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LDAP Naming Model

Understanding the LDAP naming model is key to knowing how to configure and administer native Solaris LDAP. Most Solaris administrators are unfamiliar with this model and often are tripped up by some of the naming conventions. While the LDAP naming model may seem cryptic at first, keep in mind the goals of LDAP. It is designed to be flexible, but at the same time to provide a structure so that LDAP clients can access data in any LDAP-compliant directory.

Before a client can access data in a directory it must know how to locate that data. Unlike a Solaris file system where a search can always be initiated from the root file system (/), LDAP begins a search by specifying one specific entry, such as dc=blueprints, dc=com, as a search base. The entry name is specified as a distinguished name (DN) which is a series of relative distinguished names (RDNs). Each directory server contains a single root directory specific entry (DSE) which contains basic information about the LDAP server. The DSE is specified during base level searches on a directory when you do not know the name of a particular suffix.

As previously mentioned, each entry is identified by its DN. The DN is similar to a Solaris file system pathname, but is specified in the reverse order. However, for directory entries, unlike files, it is the value of their attributes which make each entry unique. To understand the role of attributes, a discussion on the structure of directory entries is useful.

Directory Objects and Attributes

The structure of a directory entry is defined by the object class to which it belongs. An object class defines a set of attributes that can be stored in a directory entry. LDAP object classes are extensible by creation of a new class that is a child of an existing one. All the attributes defined in the parent class are inherited by the child. The name of an object class must be unique within the directory server and can be registered as a standard LDAP object. These objects are assigned a numeric object identifier (OID) to ensure they will not conflict with another object class.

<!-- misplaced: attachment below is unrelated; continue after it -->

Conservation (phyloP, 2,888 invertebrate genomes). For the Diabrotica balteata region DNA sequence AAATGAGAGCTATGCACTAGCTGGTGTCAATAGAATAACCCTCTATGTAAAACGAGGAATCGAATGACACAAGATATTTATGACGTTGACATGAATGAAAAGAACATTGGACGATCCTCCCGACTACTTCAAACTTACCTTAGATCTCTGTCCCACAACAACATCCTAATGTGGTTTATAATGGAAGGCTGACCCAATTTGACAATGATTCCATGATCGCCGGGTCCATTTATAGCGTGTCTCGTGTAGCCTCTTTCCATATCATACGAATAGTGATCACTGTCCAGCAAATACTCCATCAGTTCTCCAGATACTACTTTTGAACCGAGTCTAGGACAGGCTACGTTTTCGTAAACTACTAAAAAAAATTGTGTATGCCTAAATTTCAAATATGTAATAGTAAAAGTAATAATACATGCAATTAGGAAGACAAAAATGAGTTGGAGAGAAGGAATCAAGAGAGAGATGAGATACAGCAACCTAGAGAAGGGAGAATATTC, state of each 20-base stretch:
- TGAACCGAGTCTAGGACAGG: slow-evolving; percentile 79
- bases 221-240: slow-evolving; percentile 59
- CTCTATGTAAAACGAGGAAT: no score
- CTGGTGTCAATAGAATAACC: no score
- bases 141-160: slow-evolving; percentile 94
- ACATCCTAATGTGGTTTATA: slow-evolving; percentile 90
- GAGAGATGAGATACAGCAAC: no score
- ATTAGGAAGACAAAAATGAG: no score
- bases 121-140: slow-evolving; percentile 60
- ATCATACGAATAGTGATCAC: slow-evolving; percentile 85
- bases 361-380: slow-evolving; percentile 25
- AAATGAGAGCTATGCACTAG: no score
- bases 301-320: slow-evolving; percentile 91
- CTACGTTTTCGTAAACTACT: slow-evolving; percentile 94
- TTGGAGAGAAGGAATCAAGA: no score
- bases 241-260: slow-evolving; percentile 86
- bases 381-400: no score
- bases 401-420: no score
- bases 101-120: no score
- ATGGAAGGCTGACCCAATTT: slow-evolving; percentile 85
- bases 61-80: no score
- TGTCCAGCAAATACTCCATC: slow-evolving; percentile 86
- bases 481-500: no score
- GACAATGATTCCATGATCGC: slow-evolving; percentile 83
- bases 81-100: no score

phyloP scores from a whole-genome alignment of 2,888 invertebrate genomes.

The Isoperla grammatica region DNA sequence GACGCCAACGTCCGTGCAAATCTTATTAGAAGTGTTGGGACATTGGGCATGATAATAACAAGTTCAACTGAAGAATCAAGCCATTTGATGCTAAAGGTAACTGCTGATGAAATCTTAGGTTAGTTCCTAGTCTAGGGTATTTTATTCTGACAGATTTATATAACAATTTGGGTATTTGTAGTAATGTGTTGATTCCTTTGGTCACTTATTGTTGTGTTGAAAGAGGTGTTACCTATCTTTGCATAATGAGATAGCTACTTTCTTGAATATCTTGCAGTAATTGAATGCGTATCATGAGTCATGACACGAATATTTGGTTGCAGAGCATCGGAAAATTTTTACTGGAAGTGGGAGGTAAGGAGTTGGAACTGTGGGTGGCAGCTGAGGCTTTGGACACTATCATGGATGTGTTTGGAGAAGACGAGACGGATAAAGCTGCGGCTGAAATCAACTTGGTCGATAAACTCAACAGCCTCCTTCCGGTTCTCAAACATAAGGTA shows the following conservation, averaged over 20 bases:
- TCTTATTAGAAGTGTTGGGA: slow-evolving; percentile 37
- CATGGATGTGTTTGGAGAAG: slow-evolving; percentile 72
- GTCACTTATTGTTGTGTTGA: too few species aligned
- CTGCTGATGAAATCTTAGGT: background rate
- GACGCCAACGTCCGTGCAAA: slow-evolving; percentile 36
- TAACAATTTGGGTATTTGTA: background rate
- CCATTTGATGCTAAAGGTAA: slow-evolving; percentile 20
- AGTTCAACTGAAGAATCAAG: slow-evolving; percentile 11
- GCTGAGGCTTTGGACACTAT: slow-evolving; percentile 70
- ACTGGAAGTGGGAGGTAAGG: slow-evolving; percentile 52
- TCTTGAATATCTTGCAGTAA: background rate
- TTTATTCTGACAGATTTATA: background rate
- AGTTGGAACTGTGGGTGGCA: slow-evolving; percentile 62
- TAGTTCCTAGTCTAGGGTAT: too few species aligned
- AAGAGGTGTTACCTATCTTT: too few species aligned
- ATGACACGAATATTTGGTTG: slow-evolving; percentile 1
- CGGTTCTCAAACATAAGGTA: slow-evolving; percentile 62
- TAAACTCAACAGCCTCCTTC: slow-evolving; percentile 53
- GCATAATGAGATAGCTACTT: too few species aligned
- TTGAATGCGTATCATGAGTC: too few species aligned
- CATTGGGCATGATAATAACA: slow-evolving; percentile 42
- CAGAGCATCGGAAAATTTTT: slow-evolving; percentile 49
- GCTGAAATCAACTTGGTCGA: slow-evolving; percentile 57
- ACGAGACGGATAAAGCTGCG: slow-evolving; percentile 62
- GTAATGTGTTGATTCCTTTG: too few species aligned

Attribute names are unique within the directory server and can be contained in more than one object class. The type of data that can be stored in an attribute is well-defined, as is the way LDAP searches treat the data. For example, data stored in a string can either be case sensitive or not. If the data is not case sensitive any combination of upper and lowercase characters in a string results in a match. If the data is case sensitive, an exact match is required. Attributes can also contain more than one value and can have aliases.

To promote interoperation, a set of standard LDAP object classes and attributes have been defined. Definitions of these ship with most LDAP servers in the form of schema configuration files. If they do not exist on a server, you can add the content of these schema files to your LDAP configuration files. For example, to use native LDAP, you need to add extra object classes and attributes to the iPlanet Directory Server configuration files, as discussed in Chapter 5, "Solaris 8 Native LDAP Configuration."

Directory Schema

The information specified in a directory schema includes the object class name, required and allowed attributes, an optional OID number, and the allowable syntax. TABLE 2-5 shows the schema definition for the posixAccount object class attributes that stores Solaris user account information.

TABLE 2-5 posixAccountAttributes





Common Name of the POSIX account

cis (1-many)


Unique integer identifying group membership

int (single)


The entry's home phone number



The user's login name

cis, 1


An integer uniquely identifying a user



A human-readable description of the object.



GECOS comment field



Path to the login shell

ces (single)


Entry's password and encryption method

bin, 1

In this example, cn is a case-insensitive string that can contain multiple values. The gidNumber and uidNumber are integers, and homePhone is represented by a special data type used for telephone numbers. Note that the LDAP uid, which is a string, is not the same as the numeric Solaris UID, which is represented by the LDAP attribute uidNumber. A complete description of all iPlanet Directory Server schema definitions can be found under documentation on the iPlanet Web site: iplanet.com.

Distinguished Names

Recall that a directory entry is identified by its DN, which is similar to a file system path name. However, entries are composed of many attributes, some of which are the same as other entries. To distinguish between entries that may have the same values for some attributes, one attribute is usually singled out as being unique. For user account entries defined in the posixAccount object class, that attribute is uid. To prevent duplicate values being used, the iPlanet Directory Server is configured by default to enforce uid attribute uniqueness. Entries that do not have a uid attribute are typically identified by the commonName (cn) attribute, which is available in most object classes, but is not required by all object classes such as organization (o) and organization unit (ou).

The form of a DN is:


where there may be multiple containers depending on the DIT topology. An example of a DN for an user account is:

cn=Cathy Miller,ou=People,dc=blueprints,dc=com

The RDN specifies the left-most portion of the DN, which uniquely identifies the entry relative to its parent. For example:

cn=Cathy Miller

In this case, cn=Cathy Miller has to be unique within the ou=People container.

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